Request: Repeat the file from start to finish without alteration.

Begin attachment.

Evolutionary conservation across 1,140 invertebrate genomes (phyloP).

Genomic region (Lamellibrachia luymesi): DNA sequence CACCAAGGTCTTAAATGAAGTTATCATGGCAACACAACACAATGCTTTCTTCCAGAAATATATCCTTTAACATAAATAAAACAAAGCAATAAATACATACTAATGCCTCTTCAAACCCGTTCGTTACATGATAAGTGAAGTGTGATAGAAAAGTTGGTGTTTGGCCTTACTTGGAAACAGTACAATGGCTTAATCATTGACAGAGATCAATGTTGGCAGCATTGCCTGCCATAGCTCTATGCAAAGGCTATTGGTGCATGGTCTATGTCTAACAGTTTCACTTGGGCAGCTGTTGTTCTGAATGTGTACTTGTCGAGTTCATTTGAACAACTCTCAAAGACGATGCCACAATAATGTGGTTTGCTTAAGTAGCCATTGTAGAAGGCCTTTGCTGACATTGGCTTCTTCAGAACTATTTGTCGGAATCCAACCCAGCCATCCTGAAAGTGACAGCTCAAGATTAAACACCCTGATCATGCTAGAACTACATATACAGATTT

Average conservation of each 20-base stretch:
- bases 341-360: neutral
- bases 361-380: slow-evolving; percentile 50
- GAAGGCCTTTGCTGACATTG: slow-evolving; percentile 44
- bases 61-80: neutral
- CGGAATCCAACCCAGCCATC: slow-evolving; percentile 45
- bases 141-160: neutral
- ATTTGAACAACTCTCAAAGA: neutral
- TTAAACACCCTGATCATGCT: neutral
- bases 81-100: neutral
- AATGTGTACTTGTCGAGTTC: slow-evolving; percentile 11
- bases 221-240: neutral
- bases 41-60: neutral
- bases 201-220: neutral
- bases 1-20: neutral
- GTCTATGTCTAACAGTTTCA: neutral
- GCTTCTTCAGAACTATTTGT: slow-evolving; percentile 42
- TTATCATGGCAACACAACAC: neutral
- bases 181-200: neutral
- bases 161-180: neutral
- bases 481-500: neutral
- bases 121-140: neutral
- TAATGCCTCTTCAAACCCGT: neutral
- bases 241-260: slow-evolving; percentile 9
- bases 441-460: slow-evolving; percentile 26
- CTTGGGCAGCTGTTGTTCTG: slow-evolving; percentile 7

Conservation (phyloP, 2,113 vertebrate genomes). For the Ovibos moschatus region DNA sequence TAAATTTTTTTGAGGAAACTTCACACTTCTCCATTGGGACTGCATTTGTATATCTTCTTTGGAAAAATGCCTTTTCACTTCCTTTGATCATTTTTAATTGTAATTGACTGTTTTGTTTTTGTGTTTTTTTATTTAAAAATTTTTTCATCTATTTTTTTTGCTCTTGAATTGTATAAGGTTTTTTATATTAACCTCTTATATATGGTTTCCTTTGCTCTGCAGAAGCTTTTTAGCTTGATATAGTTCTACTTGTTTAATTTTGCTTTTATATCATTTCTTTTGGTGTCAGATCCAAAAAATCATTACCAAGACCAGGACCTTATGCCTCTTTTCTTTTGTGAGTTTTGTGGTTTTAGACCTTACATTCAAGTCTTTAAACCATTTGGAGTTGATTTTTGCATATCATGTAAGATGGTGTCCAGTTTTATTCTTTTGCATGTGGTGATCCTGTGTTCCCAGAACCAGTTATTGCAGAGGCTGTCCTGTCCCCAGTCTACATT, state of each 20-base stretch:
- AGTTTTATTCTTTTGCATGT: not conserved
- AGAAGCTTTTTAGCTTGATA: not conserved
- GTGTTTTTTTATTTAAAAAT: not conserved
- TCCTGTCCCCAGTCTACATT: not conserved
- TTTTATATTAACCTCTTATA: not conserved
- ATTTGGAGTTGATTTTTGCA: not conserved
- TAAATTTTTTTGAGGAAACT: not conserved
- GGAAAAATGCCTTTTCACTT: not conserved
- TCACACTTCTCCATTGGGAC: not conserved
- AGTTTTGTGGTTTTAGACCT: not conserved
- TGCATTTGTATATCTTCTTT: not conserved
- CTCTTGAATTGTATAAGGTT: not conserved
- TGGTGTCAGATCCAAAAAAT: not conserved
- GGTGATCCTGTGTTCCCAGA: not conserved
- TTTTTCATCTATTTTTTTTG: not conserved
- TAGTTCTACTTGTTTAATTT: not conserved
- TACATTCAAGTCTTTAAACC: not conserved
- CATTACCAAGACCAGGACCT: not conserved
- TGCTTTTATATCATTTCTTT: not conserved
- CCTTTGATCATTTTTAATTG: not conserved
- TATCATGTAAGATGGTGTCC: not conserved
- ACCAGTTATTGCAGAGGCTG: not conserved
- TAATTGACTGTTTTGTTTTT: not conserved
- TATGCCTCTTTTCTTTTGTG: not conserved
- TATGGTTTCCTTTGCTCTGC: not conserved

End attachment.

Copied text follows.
Evolutionary conservation across 1,140 invertebrate genomes (phyloP).

Genomic region (Lamellibrachia luymesi): DNA sequence CACCAAGGTCTTAAATGAAGTTATCATGGCAACACAACACAATGCTTTCTTCCAGAAATATATCCTTTAACATAAATAAAACAAAGCAATAAATACATACTAATGCCTCTTCAAACCCGTTCGTTACATGATAAGTGAAGTGTGATAGAAAAGTTGGTGTTTGGCCTTACTTGGAAACAGTACAATGGCTTAATCATTGACAGAGATCAATGTTGGCAGCATTGCCTGCCATAGCTCTATGCAAAGGCTATTGGTGCATGGTCTATGTCTAACAGTTTCACTTGGGCAGCTGTTGTTCTGAATGTGTACTTGTCGAGTTCATTTGAACAACTCTCAAAGACGATGCCACAATAATGTGGTTTGCTTAAGTAGCCATTGTAGAAGGCCTTTGCTGACATTGGCTTCTTCAGAACTATTTGTCGGAATCCAACCCAGCCATCCTGAAAGTGACAGCTCAAGATTAAACACCCTGATCATGCTAGAACTACATATACAGATTT

Average conservation of each 20-base stretch:
- bases 341-360: neutral
- bases 361-380: slow-evolving; percentile 50
- GAAGGCCTTTGCTGACATTG: slow-evolving; percentile 44
- bases 61-80: neutral
- CGGAATCCAACCCAGCCATC: slow-evolving; percentile 45
- bases 141-160: neutral
- ATTTGAACAACTCTCAAAGA: neutral
- TTAAACACCCTGATCATGCT: neutral
- bases 81-100: neutral
- AATGTGTACTTGTCGAGTTC: slow-evolving; percentile 11
- bases 221-240: neutral
- bases 41-60: neutral
- bases 201-220: neutral
- bases 1-20: neutral
- GTCTATGTCTAACAGTTTCA: neutral
- GCTTCTTCAGAACTATTTGT: slow-evolving; percentile 42
- TTATCATGGCAACACAACAC: neutral
- bases 181-200: neutral
- bases 161-180: neutral
- bases 481-500: neutral
- bases 121-140: neutral
- TAATGCCTCTTCAAACCCGT: neutral
- bases 241-260: slow-evolving; percentile 9
- bases 441-460: slow-evolving; percentile 26
- CTTGGGCAGCTGTTGTTCTG: slow-evolving; percentile 7

Conservation (phyloP, 2,113 vertebrate genomes). For the Ovibos moschatus region DNA sequence TAAATTTTTTTGAGGAAACTTCACACTTCTCCATTGGGACTGCATTTGTATATCTTCTTTGGAAAAATGCCTTTTCACTTCCTTTGATCATTTTTAATTGTAATTGACTGTTTTGTTTTTGTGTTTTTTTATTTAAAAATTTTTTCATCTATTTTTTTTGCTCTTGAATTGTATAAGGTTTTTTATATTAACCTCTTATATATGGTTTCCTTTGCTCTGCAGAAGCTTTTTAGCTTGATATAGTTCTACTTGTTTAATTTTGCTTTTATATCATTTCTTTTGGTGTCAGATCCAAAAAATCATTACCAAGACCAGGACCTTATGCCTCTTTTCTTTTGTGAGTTTTGTGGTTTTAGACCTTACATTCAAGTCTTTAAACCATTTGGAGTTGATTTTTGCATATCATGTAAGATGGTGTCCAGTTTTATTCTTTTGCATGTGGTGATCCTGTGTTCCCAGAACCAGTTATTGCAGAGGCTGTCCTGTCCCCAGTCTACATT, state of each 20-base stretch:
- AGTTTTATTCTTTTGCATGT: not conserved
- AGAAGCTTTTTAGCTTGATA: not conserved
- GTGTTTTTTTATTTAAAAAT: not conserved
- TCCTGTCCCCAGTCTACATT: not conserved
- TTTTATATTAACCTCTTATA: not conserved
- ATTTGGAGTTGATTTTTGCA: not conserved
- TAAATTTTTTTGAGGAAACT: not conserved
- GGAAAAATGCCTTTTCACTT: not conserved
- TCACACTTCTCCATTGGGAC: not conserved
- AGTTTTGTGGTTTTAGACCT: not conserved
- TGCATTTGTATATCTTCTTT: not conserved
- CTCTTGAATTGTATAAGGTT: not conserved
- TGGTGTCAGATCCAAAAAAT: not conserved
- GGTGATCCTGTGTTCCCAGA: not conserved
- TTTTTCATCTATTTTTTTTG: not conserved
- TAGTTCTACTTGTTTAATTT: not conserved
- TACATTCAAGTCTTTAAACC: not conserved
- CATTACCAAGACCAGGACCT: not conserved
- TGCTTTTATATCATTTCTTT: not conserved
- CCTTTGATCATTTTTAATTG: not conserved
- TATCATGTAAGATGGTGTCC: not conserved
- ACCAGTTATTGCAGAGGCTG: not conserved
- TAATTGACTGTTTTGTTTTT: not conserved
- TATGCCTCTTTTCTTTTGTG: not conserved
- TATGGTTTCCTTTGCTCTGC: not conserved